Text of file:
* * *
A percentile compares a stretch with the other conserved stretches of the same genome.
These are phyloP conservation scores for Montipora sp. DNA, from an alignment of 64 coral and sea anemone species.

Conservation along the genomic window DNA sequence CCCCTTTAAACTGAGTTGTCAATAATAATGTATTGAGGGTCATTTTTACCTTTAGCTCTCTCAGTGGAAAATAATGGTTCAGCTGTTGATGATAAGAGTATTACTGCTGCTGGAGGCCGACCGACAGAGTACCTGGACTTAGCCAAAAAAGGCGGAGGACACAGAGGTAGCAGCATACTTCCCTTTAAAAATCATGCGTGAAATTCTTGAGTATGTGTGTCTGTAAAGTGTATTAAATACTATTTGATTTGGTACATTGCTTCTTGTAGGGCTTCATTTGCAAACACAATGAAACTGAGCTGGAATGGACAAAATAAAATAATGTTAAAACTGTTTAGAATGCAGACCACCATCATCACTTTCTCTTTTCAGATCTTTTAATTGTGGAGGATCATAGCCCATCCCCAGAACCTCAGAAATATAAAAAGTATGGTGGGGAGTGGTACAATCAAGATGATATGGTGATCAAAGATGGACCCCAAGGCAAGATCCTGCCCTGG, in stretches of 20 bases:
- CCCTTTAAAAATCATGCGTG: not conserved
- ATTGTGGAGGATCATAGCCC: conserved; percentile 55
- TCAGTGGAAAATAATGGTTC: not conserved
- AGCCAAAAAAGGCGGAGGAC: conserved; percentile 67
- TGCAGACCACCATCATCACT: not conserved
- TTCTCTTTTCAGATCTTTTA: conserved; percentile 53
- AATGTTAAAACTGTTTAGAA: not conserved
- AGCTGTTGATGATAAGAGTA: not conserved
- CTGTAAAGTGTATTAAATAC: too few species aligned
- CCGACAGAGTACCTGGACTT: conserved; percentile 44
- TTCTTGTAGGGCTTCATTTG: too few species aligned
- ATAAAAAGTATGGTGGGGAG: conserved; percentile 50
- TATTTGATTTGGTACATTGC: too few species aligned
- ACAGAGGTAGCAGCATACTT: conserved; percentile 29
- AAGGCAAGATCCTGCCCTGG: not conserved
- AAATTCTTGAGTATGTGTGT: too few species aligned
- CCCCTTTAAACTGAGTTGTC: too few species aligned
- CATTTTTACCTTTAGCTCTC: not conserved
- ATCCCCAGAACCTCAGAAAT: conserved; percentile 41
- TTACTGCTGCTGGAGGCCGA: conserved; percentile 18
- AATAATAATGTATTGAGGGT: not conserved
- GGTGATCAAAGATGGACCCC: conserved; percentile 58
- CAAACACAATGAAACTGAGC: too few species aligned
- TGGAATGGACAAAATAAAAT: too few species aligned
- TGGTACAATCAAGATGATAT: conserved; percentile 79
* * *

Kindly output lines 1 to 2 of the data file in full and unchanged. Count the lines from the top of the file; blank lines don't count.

A percentile compares a stretch with the other conserved stretches of the same genome.
These are phyloP conservation scores for Montipora sp. DNA, from an alignment of 64 coral and sea anemone species.